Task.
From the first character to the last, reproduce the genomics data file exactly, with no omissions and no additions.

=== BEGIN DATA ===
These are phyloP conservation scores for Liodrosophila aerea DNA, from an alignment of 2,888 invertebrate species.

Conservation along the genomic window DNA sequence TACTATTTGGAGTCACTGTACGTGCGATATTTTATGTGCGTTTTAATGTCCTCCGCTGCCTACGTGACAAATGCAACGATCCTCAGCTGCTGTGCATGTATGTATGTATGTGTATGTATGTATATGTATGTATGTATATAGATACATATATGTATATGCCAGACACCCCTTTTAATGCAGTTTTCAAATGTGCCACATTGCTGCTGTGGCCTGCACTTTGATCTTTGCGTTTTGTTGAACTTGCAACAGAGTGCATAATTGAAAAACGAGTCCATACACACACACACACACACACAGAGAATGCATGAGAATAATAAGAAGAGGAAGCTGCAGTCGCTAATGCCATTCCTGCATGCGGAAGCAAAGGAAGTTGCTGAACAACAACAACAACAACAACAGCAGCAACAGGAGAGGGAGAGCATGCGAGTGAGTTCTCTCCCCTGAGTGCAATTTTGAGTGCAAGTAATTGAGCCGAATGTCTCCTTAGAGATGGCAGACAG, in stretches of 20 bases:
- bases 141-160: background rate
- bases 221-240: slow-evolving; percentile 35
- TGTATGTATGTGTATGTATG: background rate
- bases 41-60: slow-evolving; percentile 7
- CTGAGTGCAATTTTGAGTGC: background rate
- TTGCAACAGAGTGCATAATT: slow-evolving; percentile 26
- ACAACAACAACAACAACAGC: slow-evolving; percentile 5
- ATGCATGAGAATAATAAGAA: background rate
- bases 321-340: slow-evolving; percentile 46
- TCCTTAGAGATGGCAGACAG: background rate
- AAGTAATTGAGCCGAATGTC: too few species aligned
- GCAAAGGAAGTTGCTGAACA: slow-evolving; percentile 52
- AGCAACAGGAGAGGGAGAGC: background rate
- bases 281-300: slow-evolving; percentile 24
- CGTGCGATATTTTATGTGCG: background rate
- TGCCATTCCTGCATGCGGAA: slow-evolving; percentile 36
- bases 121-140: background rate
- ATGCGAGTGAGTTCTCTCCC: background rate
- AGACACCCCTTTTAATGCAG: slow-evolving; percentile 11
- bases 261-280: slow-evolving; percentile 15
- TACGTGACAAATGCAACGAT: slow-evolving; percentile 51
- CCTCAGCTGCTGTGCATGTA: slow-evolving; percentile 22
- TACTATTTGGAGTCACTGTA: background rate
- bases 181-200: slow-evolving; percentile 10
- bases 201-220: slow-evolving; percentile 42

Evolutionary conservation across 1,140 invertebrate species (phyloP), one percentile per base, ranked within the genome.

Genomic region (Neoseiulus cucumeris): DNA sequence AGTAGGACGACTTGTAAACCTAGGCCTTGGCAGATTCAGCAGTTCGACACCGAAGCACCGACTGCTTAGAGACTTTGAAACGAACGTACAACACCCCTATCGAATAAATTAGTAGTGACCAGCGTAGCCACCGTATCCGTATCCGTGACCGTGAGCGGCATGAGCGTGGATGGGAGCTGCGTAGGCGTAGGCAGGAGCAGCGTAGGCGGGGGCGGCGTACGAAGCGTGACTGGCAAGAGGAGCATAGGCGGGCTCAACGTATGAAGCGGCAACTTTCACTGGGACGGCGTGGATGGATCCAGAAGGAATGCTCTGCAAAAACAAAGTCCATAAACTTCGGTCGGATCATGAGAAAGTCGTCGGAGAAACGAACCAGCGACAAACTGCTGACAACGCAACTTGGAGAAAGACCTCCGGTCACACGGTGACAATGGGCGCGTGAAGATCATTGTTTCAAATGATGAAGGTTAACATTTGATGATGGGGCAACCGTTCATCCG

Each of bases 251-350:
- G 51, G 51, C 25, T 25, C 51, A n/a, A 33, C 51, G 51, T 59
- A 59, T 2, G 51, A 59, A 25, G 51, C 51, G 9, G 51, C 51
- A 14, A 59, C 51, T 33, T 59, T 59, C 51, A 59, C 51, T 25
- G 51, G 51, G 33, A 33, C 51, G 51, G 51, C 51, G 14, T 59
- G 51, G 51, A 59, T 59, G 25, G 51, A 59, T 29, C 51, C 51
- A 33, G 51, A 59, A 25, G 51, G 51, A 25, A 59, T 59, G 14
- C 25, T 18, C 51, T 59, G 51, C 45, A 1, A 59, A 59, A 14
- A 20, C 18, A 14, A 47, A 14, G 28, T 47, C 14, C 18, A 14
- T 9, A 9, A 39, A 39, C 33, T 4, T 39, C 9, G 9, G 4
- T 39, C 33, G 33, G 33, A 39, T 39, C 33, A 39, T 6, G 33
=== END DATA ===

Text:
These are phyloP conservation scores for Liodrosophila aerea DNA, from an alignment of 2,888 invertebrate species.

Conservation along the genomic window DNA sequence TACTATTTGGAGTCACTGTACGTGCGATATTTTATGTGCGTTTTAATGTCCTCCGCTGCCTACGTGACAAATGCAACGATCCTCAGCTGCTGTGCATGTATGTATGTATGTGTATGTATGTATATGTATGTATGTATATAGATACATATATGTATATGCCAGACACCCCTTTTAATGCAGTTTTCAAATGTGCCACATTGCTGCTGTGGCCTGCACTTTGATCTTTGCGTTTTGTTGAACTTGCAACAGAGTGCATAATTGAAAAACGAGTCCATACACACACACACACACACACAGAGAATGCATGAGAATAATAAGAAGAGGAAGCTGCAGTCGCTAATGCCATTCCTGCATGCGGAAGCAAAGGAAGTTGCTGAACAACAACAACAACAACAACAGCAGCAACAGGAGAGGGAGAGCATGCGAGTGAGTTCTCTCCCCTGAGTGCAATTTTGAGTGCAAGTAATTGAGCCGAATGTCTCCTTAGAGATGGCAGACAG, in stretches of 20 bases:
- bases 141-160: background rate
- bases 221-240: slow-evolving; percentile 35
- TGTATGTATGTGTATGTATG: background rate
- bases 41-60: slow-evolving; percentile 7
- CTGAGTGCAATTTTGAGTGC: background rate
- TTGCAACAGAGTGCATAATT: slow-evolving; percentile 26
- ACAACAACAACAACAACAGC: slow-evolving; percentile 5
- ATGCATGAGAATAATAAGAA: background rate
- bases 321-340: slow-evolving; percentile 46
- TCCTTAGAGATGGCAGACAG: background rate
- AAGTAATTGAGCCGAATGTC: too few species aligned
- GCAAAGGAAGTTGCTGAACA: slow-evolving; percentile 52
- AGCAACAGGAGAGGGAGAGC: background rate
- bases 281-300: slow-evolving; percentile 24
- CGTGCGATATTTTATGTGCG: background rate
- TGCCATTCCTGCATGCGGAA: slow-evolving; percentile 36
- bases 121-140: background rate
- ATGCGAGTGAGTTCTCTCCC: background rate
- AGACACCCCTTTTAATGCAG: slow-evolving; percentile 11
- bases 261-280: slow-evolving; percentile 15
- TACGTGACAAATGCAACGAT: slow-evolving; percentile 51
- CCTCAGCTGCTGTGCATGTA: slow-evolving; percentile 22
- TACTATTTGGAGTCACTGTA: background rate
- bases 181-200: slow-evolving; percentile 10
- bases 201-220: slow-evolving; percentile 42

Evolutionary conservation across 1,140 invertebrate species (phyloP), one percentile per base, ranked within the genome.

Genomic region (Neoseiulus cucumeris): DNA sequence AGTAGGACGACTTGTAAACCTAGGCCTTGGCAGATTCAGCAGTTCGACACCGAAGCACCGACTGCTTAGAGACTTTGAAACGAACGTACAACACCCCTATCGAATAAATTAGTAGTGACCAGCGTAGCCACCGTATCCGTATCCGTGACCGTGAGCGGCATGAGCGTGGATGGGAGCTGCGTAGGCGTAGGCAGGAGCAGCGTAGGCGGGGGCGGCGTACGAAGCGTGACTGGCAAGAGGAGCATAGGCGGGCTCAACGTATGAAGCGGCAACTTTCACTGGGACGGCGTGGATGGATCCAGAAGGAATGCTCTGCAAAAACAAAGTCCATAAACTTCGGTCGGATCATGAGAAAGTCGTCGGAGAAACGAACCAGCGACAAACTGCTGACAACGCAACTTGGAGAAAGACCTCCGGTCACACGGTGACAATGGGCGCGTGAAGATCATTGTTTCAAATGATGAAGGTTAACATTTGATGATGGGGCAACCGTTCATCCG

Each of bases 251-350:
- G 51, G 51, C 25, T 25, C 51, A n/a, A 33, C 51, G 51, T 59
- A 59, T 2, G 51, A 59, A 25, G 51, C 51, G 9, G 51, C 51
- A 14, A 59, C 51, T 33, T 59, T 59, C 51, A 59, C 51, T 25
- G 51, G 51, G 33, A 33, C 51, G 51, G 51, C 51, G 14, T 59
- G 51, G 51, A 59, T 59, G 25, G 51, A 59, T 29, C 51, C 51
- A 33, G 51, A 59, A 25, G 51, G 51, A 25, A 59, T 59, G 14
- C 25, T 18, C 51, T 59, G 51, C 45, A 1, A 59, A 59, A 14
- A 20, C 18, A 14, A 47, A 14, G 28, T 47, C 14, C 18, A 14
- T 9, A 9, A 39, A 39, C 33, T 4, T 39, C 9, G 9, G 4
- T 39, C 33, G 33, G 33, A 39, T 39, C 33, A 39, T 6, G 33